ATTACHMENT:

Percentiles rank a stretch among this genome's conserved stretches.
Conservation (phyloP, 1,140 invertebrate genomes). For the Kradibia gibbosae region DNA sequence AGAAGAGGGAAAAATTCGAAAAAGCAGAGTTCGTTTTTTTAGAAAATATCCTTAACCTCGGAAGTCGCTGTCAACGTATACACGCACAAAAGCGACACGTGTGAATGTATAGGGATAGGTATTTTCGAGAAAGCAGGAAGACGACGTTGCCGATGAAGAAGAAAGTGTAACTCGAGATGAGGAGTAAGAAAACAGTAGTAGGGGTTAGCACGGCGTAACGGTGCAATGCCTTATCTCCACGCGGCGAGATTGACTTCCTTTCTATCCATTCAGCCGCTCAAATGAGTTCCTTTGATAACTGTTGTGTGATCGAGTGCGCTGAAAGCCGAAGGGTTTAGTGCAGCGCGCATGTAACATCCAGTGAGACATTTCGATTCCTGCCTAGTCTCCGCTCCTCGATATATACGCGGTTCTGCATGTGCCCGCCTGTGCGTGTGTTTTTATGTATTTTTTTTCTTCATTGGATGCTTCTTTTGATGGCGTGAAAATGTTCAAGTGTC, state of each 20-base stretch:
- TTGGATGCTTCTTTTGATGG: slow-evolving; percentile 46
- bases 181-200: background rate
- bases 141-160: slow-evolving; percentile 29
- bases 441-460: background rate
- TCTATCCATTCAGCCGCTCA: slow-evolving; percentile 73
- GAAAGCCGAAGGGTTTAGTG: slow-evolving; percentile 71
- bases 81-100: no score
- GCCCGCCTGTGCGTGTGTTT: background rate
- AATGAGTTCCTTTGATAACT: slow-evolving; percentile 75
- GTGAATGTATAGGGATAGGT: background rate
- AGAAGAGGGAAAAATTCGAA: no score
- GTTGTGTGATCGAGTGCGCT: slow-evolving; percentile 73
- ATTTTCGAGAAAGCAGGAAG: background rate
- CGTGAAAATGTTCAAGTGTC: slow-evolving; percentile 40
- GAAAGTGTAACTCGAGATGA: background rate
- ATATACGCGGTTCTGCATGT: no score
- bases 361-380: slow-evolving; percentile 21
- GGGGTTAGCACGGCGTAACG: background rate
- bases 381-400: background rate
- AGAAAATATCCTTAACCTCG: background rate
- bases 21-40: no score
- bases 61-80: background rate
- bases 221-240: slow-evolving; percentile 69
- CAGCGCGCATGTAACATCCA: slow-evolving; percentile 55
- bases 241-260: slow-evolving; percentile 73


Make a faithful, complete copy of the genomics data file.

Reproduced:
Percentiles rank a stretch among this genome's conserved stretches.
Conservation (phyloP, 1,140 invertebrate genomes). For the Kradibia gibbosae region DNA sequence AGAAGAGGGAAAAATTCGAAAAAGCAGAGTTCGTTTTTTTAGAAAATATCCTTAACCTCGGAAGTCGCTGTCAACGTATACACGCACAAAAGCGACACGTGTGAATGTATAGGGATAGGTATTTTCGAGAAAGCAGGAAGACGACGTTGCCGATGAAGAAGAAAGTGTAACTCGAGATGAGGAGTAAGAAAACAGTAGTAGGGGTTAGCACGGCGTAACGGTGCAATGCCTTATCTCCACGCGGCGAGATTGACTTCCTTTCTATCCATTCAGCCGCTCAAATGAGTTCCTTTGATAACTGTTGTGTGATCGAGTGCGCTGAAAGCCGAAGGGTTTAGTGCAGCGCGCATGTAACATCCAGTGAGACATTTCGATTCCTGCCTAGTCTCCGCTCCTCGATATATACGCGGTTCTGCATGTGCCCGCCTGTGCGTGTGTTTTTATGTATTTTTTTTCTTCATTGGATGCTTCTTTTGATGGCGTGAAAATGTTCAAGTGTC, state of each 20-base stretch:
- TTGGATGCTTCTTTTGATGG: slow-evolving; percentile 46
- bases 181-200: background rate
- bases 141-160: slow-evolving; percentile 29
- bases 441-460: background rate
- TCTATCCATTCAGCCGCTCA: slow-evolving; percentile 73
- GAAAGCCGAAGGGTTTAGTG: slow-evolving; percentile 71
- bases 81-100: no score
- GCCCGCCTGTGCGTGTGTTT: background rate
- AATGAGTTCCTTTGATAACT: slow-evolving; percentile 75
- GTGAATGTATAGGGATAGGT: background rate
- AGAAGAGGGAAAAATTCGAA: no score
- GTTGTGTGATCGAGTGCGCT: slow-evolving; percentile 73
- ATTTTCGAGAAAGCAGGAAG: background rate
- CGTGAAAATGTTCAAGTGTC: slow-evolving; percentile 40
- GAAAGTGTAACTCGAGATGA: background rate
- ATATACGCGGTTCTGCATGT: no score
- bases 361-380: slow-evolving; percentile 21
- GGGGTTAGCACGGCGTAACG: background rate
- bases 381-400: background rate
- AGAAAATATCCTTAACCTCG: background rate
- bases 21-40: no score
- bases 61-80: background rate
- bases 221-240: slow-evolving; percentile 69
- CAGCGCGCATGTAACATCCA: slow-evolving; percentile 55
- bases 241-260: slow-evolving; percentile 73